The Alzheimer Society in District 69 is in urgent need of volunteers to handle the growing demand.
Volunteers are a treasured resource that allow the Alzheimer Society of B.C. to provide a range of free services for families dealing with Alzheimer’s disease and other dementias.
They help the society with everything from making phone calls to caregivers to facilitating support groups.
“They are absolutely invaluable to our team,” said Jane Hope, the society’s regional support and education coordinator.
Around one in 11 B.C. residents over age 65 already deals with Alzheimer’s or another dementia, which is projected to double over the next generation.
The resulting need for assistance is soaring, and volunteers help ensure that the demand is met.
Most needed locally at the moment is a facilitator to run monthly support meetings and a volunteer to make outreach calls to caregivers for the First Link early intervention program.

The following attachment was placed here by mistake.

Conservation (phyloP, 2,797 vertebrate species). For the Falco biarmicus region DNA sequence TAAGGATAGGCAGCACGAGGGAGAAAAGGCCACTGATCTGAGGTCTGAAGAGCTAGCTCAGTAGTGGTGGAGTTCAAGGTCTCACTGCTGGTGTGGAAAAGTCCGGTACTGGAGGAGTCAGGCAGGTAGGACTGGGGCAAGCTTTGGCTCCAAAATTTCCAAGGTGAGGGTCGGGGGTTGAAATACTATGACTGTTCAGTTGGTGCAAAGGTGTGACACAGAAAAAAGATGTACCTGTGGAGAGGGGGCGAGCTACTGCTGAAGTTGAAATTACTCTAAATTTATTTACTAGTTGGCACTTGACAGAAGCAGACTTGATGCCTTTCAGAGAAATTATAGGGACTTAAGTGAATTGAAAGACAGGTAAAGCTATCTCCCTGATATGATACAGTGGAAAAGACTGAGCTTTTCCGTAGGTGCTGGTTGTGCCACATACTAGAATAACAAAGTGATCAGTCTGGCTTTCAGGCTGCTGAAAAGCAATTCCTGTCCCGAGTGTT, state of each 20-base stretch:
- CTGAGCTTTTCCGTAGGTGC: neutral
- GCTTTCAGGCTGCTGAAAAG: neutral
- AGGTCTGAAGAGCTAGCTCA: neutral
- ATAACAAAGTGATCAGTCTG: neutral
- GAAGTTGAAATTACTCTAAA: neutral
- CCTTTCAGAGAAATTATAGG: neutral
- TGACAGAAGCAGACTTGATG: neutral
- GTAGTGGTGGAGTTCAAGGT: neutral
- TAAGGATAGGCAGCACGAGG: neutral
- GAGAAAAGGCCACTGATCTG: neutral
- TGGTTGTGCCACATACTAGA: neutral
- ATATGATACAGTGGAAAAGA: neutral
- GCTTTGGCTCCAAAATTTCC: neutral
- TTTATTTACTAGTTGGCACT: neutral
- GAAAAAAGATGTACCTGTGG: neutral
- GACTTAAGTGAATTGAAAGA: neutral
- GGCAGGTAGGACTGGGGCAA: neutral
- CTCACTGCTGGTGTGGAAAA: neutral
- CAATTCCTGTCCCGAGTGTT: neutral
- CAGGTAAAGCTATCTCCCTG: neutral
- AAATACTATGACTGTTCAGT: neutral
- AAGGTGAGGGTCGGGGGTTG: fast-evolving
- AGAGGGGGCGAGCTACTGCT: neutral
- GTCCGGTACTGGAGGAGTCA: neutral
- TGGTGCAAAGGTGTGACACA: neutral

They ask for some basic requirements including excellent empathetic skills, knowledge of dementia or a willingness to learn and caregiving experience would be an asset.
Training is provided, and a one-year commitment is required.
“I have been honoured and touched by the many caregivers who have shared the challenges of their journey with me,” said Anne Jankowski, who volunteers as a First Link support volunteer with the society. “It’s exceptionally rewarding to know that I have made a meaningful difference in someone’s life.”
“Volunteering has given me the feeling that I can do something very positive in the midst of the difficult journey of dementia,” said Roger Kimmerly, a support group facilitator. “I often feel I get far more back in return than I give”.
Caregivers who work with the volunteers can vouch for the positive impact on their lives.
“It is very challenging to even know where to begin,” said Howard Lamb, who provides care.
“The Alzheimer Society not only opened doors for me, it gave me a new lease on life. I am no longer a lonely traveller but have connected with others with similar experiences and continue to learn on my journey.”
For more information on the volunteer positions, contact Hope toll-free at 1-800-462-2833 or firstname.lastname@example.org.
Get more information on dementia at www.alzheimerbc.org.